Candidate Clinton goes public with her private faith
She doesn't cede religious turf to conservatives but dismays some liberals.
(Page 3 of 4)
Jones also took the students to meet with youth groups from black and Hispanic churches in the city. Once, he brought them into Chicago to hear the Rev. Martin Luther King Jr. speak at Orchestra Hall, and arranged for the students to meet the civil rights leader afterward.Skip to next paragraph
Subscribe Today to the Monitor
"Until then, I had been dimly aware of the social revolution occurring in our country, but Dr. King's words illuminated the struggle taking place and challenged our indifference," writes Clinton.
Though Clinton remained a Republican into her college days at Wellesley, what she calls the "liberalizing" experiences that Jones provided during his two years in Park Ridge clearly made a deep impression and catalyzed her transformation into a Democrat and an activist.
To this day, Jones – now a retired professor of social ethics at Drew University in Madison, N.J. – and some of the students from the youth group remain cherished friends. One of those fellow students, Ernie Ricketts, whom she has known since kindergarten, calls Clinton "a very good friend, a very loyal friend."
"She called me on my 60th birthday – two days after she declared she was going to run for president," says Mr. Ricketts. "That's pretty thoughtful."
In Clinton's memoirs, it is Jones whom she singles out by name for his help in getting her through the crisis in her marriage when her husband, former President Bill Clinton, admitted to her in August 1998 that he had been unfaithful to her with intern Monica Lewinsky. "This was the most devastating, shocking, and hurtful experience of my life," she writes.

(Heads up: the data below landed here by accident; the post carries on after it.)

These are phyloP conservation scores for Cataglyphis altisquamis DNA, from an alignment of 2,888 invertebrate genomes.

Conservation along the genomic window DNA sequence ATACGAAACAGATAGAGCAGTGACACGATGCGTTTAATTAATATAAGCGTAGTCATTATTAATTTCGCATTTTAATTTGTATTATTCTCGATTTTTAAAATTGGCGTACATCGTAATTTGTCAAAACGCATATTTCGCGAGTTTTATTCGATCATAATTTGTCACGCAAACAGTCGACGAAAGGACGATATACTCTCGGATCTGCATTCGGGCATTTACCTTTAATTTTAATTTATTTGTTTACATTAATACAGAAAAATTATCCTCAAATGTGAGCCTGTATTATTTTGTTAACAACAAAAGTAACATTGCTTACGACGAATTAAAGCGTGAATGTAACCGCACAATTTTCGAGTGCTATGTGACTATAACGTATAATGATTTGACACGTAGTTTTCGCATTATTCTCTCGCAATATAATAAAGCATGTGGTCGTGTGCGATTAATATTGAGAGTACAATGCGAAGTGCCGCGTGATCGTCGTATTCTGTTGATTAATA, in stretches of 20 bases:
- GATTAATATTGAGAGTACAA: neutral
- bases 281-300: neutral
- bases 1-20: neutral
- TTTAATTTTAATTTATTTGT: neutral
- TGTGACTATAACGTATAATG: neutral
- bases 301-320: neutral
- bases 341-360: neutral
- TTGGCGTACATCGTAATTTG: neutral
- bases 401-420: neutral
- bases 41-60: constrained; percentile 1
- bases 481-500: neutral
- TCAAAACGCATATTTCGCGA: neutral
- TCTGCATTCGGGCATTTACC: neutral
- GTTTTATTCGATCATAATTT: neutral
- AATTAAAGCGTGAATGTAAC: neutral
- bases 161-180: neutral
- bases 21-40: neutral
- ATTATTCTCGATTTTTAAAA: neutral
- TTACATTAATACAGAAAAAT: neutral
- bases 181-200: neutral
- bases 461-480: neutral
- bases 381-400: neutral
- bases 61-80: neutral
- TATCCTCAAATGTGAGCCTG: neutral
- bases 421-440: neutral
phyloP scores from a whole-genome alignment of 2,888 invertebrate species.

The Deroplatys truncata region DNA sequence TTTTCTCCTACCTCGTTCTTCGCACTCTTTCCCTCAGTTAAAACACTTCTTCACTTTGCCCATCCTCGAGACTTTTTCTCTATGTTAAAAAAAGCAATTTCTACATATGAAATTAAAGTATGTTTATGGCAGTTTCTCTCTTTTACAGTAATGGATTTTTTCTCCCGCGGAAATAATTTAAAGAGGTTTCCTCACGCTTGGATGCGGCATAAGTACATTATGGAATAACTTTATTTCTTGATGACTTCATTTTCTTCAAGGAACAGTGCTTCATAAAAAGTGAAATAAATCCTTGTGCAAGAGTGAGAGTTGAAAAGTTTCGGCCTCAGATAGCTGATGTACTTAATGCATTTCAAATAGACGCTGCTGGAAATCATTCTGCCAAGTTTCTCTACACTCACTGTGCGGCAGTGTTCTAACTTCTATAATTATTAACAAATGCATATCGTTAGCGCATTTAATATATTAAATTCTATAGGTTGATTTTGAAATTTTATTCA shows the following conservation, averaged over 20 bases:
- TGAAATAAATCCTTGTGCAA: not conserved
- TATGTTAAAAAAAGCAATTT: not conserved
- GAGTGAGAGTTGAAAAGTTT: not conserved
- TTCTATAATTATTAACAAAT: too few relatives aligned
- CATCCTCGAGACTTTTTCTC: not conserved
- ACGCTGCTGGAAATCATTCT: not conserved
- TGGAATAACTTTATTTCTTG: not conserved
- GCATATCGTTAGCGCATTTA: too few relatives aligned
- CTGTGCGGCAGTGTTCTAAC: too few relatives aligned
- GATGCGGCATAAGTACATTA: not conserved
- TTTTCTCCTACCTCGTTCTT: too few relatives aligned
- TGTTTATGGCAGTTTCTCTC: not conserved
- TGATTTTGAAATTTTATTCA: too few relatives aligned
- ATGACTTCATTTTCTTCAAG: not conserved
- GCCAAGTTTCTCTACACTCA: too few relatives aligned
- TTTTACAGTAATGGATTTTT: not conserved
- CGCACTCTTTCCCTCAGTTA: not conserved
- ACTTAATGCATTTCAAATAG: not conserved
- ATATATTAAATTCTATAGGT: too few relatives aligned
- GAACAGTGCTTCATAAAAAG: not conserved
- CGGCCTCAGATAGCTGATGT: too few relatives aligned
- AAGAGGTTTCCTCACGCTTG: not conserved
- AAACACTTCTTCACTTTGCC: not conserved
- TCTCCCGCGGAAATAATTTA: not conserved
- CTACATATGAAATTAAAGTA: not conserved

Clinton had not asked for Jones's counsel. Rather, he took it upon himself to send a letter to her with a sermon on sin and grace by theologian Paul Tillich called "You Are Accepted," which he had read all those years ago to the youth group in Park Ridge.
"[The sermon's] premise is how sin and grace exist through life in constant interplay; neither is possible without the other. The mystery of grace is that you cannot look for it," Clinton writes.
Then she quotes from the Tillich sermon: "Grace strikes us when we are in great pain and restlessness. It happens; or it does not happen."
Five days after he sent the letter, Jones says he received a handwritten reply from Bill Clinton saying, "Thank you, Don, for sending Hillary that wonderful sermon by Paul Tillich," and then, "Thank you for being her friend."
"That's exactly what I intended to have happen," Jones says, "because I sent it really for Bill, more than for Hillary."
But Jones's missive clearly had cut to Hillary Clinton's core as well.
"Grace happens," she wrote in her memoirs, following on the Tillich quote. "Until it did, my main job was to put one foot in front of the other and get through another day."
Skepticism over the sincerity of Hillary Clinton's faith began long before she stepped onto the national stage. As first lady of Arkansas, she sought to put the questions to rest by touring the state with a speech called "Why I Am a Methodist." But the skepticism has persisted, just as some on the left have suggested that she's gone to the dark side in her blending of faith and politics.
The read-in to a recent article on Clinton in Mother Jones magazine warns ominously: "For 15 years, Hillary Clinton has been part of a secretive religious group that seeks to bring Jesus back to Capitol Hill. Is she triangulating – or living her faith?"
The article details her membership in Washington prayer groups, first during her years as first lady, in a bipartisan women's group that included the wives of Washington power brokers and then, after her election to the Senate in 2000, her participation in the weekly Senate prayer group.